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Constantine’s vision and the theory of the sun


Jean-Christophe BENOIST | CC BY 2.5

John Burger - published on 10/24/20

History is still not settled on just what the Roman emperor saw in the sky.

There are several theories about what constituted the “Vision of Constantine” just the before the Battle of Milvian Bridge. But whatever the true explanation is, the event left us with a symbol of Christ that has been used ever since.

According to the Encyclopaedia Britannica, Constantine, who was the first Roman emperor to profess Christianity, attributed his success to his conversion and God’s support.

According to the Christian apologist Lactantius, Constantine fought the Battle of the Milvian Bridge on October 27, 312, in the name of the Christian God, having received instructions in a dream to paint the monogram of Christ on his troops’ shields. That monogram is known as the chi-rho, a combination of the first two letters of the Greek name Christos.

The encyclopedia says that a somewhat different account, which Constantine gave late in life to the bishop Eusebius, speaks of a vision seen by Constantine during the campaign against Maxentius. In several writings, Eusebius details how the Christian sign appeared in the sky with the words, “In this sign, conquer.”

But J.R. Palanque et al, in The Church in the Christian Roman Empire, point out some problems with Eusebius. In one place, the bishop refers to rival emperor Licinius as a Christian — he never was one. The military standard, which is minutely described, “could not have been made in the course of the lightning campaign of 312.”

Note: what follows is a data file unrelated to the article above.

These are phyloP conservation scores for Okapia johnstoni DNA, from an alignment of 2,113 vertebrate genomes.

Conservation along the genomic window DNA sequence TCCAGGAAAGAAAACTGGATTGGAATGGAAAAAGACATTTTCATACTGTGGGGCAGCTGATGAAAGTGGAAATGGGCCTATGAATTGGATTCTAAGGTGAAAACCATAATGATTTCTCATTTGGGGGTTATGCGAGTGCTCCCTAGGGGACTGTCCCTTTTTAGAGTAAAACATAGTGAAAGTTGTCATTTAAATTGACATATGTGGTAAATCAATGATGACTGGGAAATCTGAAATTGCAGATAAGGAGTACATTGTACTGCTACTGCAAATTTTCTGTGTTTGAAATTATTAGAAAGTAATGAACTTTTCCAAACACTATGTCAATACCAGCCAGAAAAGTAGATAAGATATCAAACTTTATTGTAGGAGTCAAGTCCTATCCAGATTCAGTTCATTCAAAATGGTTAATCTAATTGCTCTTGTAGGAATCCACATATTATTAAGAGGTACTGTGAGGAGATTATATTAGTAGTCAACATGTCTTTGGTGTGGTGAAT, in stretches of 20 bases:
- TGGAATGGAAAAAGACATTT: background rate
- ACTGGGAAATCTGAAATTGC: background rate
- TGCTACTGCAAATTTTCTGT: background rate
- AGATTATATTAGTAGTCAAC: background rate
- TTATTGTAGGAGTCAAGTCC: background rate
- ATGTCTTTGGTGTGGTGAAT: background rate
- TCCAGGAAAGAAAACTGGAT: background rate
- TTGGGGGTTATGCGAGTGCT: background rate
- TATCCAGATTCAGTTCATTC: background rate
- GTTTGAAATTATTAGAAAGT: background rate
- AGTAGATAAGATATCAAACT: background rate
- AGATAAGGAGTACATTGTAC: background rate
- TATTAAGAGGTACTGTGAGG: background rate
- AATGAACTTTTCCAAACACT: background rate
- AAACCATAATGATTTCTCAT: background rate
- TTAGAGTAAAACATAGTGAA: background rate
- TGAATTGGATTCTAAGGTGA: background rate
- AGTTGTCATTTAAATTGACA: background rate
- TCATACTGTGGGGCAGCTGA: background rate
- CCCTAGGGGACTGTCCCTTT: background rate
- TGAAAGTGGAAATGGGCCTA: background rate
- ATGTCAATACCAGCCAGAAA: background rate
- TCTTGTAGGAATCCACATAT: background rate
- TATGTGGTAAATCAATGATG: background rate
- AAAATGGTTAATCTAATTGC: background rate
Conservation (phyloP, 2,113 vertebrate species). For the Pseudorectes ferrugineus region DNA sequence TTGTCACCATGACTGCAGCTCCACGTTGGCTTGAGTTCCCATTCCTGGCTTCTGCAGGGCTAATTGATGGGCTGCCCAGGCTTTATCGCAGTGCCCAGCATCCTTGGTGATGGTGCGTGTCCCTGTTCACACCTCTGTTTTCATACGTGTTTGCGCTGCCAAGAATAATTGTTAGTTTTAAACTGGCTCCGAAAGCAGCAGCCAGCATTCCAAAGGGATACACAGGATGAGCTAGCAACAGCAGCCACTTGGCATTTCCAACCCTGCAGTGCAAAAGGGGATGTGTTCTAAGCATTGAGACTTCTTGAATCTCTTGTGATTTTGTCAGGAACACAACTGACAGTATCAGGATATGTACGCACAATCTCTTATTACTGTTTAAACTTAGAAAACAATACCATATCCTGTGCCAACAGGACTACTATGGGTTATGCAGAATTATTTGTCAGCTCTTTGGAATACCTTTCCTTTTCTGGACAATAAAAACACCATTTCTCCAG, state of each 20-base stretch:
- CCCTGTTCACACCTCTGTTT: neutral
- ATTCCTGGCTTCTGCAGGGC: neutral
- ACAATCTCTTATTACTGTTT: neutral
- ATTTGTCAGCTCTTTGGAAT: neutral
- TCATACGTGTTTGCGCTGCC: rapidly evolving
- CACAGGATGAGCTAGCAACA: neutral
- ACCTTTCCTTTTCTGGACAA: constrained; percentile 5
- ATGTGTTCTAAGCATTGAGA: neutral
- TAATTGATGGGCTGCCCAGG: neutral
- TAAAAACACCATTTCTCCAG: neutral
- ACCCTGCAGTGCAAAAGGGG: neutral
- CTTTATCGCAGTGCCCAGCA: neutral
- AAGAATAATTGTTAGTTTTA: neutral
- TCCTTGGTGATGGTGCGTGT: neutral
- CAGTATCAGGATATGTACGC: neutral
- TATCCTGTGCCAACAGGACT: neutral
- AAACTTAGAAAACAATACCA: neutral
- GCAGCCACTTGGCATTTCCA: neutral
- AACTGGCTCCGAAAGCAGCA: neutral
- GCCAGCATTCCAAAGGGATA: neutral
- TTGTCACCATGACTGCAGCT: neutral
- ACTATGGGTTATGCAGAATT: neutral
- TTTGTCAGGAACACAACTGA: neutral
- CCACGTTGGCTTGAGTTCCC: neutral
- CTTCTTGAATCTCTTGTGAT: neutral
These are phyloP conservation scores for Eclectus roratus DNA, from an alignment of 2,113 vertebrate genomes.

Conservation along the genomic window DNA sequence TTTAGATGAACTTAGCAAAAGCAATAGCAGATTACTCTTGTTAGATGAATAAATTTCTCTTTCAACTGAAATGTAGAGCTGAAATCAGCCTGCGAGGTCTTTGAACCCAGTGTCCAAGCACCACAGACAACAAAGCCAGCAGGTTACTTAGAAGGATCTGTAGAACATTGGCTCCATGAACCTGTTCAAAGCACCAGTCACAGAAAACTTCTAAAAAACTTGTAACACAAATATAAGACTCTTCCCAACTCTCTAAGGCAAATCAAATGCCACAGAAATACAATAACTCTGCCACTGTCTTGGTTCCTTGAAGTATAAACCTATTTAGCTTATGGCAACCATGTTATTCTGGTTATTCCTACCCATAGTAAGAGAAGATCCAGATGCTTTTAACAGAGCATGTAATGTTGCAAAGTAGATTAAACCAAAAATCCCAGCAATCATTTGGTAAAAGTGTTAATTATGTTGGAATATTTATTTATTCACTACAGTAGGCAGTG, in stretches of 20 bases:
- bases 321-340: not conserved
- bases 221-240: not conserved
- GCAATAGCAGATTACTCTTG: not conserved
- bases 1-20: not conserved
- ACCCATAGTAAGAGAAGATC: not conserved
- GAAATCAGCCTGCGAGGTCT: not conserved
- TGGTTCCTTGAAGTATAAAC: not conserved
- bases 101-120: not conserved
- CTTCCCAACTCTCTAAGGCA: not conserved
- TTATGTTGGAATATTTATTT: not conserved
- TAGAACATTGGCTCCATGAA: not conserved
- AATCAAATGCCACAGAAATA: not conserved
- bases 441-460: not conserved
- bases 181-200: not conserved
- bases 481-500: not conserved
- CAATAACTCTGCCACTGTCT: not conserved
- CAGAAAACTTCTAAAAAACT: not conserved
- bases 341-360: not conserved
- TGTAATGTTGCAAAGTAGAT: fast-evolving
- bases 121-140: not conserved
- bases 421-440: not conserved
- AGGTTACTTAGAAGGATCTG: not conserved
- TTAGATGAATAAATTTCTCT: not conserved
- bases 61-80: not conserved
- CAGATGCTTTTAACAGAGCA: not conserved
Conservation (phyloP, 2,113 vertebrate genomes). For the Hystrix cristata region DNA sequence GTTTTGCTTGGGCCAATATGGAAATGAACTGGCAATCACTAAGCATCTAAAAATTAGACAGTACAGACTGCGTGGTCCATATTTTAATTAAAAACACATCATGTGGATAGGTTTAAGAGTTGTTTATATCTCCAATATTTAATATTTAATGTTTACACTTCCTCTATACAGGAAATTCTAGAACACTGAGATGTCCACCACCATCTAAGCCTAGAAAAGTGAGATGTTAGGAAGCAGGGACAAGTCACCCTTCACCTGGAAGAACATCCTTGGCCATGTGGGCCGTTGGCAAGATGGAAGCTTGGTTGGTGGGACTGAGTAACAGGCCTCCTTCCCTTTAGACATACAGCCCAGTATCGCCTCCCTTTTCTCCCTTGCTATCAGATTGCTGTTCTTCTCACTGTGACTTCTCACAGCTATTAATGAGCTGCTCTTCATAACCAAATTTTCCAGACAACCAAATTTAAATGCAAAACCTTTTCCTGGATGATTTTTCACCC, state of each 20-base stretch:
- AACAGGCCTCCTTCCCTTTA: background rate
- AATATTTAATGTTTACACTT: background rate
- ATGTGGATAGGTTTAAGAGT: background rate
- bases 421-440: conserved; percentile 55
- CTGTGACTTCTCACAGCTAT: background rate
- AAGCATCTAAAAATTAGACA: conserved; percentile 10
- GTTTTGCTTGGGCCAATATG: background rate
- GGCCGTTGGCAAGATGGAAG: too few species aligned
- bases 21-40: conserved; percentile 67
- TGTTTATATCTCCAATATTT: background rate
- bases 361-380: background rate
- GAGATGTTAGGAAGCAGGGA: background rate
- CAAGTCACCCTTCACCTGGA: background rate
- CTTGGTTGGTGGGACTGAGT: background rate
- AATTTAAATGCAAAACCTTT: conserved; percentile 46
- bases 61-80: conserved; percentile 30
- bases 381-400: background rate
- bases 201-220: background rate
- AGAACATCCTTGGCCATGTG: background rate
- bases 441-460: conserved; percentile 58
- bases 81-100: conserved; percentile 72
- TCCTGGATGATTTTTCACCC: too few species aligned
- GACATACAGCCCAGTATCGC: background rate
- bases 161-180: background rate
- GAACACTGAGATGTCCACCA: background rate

The Britannica says that “a religious experience on the march from Gaul is suggested also by a pagan orator, who in a speech of 310 referred to a vision of Apollo received by Constantine at a shrine in Gaul.” 

Steve Weidenkopf, author of Timeless: A History of the Catholic Church, notes that Constantine was not a Christian prior to the Battle of Milvian Bridge, but was aware of Christianity and probably had Christians in his army.

Constantine’s father, Constantius, one of the four emperors of the Tetrarchy, “had not vigorously enforced Diocletian’s persecution edicts in the west, so Constantine was, at the least, not ill disposed to the Church,” Weidenkopf writes.

Some believe that the vision was actually a natural phenomenon. According to the website Imperium Romanum, British historian A.H.M. Jones and others contest that the “vision” was a “halo” — the Greek word halos means solar disk — which occurs due to the refraction of light in a cloud containing ice crystals. 

Robert Louis Wilken in The First Thousand Years describes the phenomenon as the sun being “surrounded by a circle of light that has two lesser suns on a horizontal axis to the right and left. When all three are visible the points of light extending out from the center form an image that resembles a cross in a circle.” 

Weidenkopf notes that it is believed that the pre-Christian Constantine had a strong devotion to only one pagan god, Sol, “making him already semi-monotheistic in his religious views.”

“Ultimately, probably under the influence of Christian advisers,” Imperium Romanum concluded, “he decided that the sign came not from Sol Invictus, but from Christ.”

Not from the sun, in other words, but from the Son.


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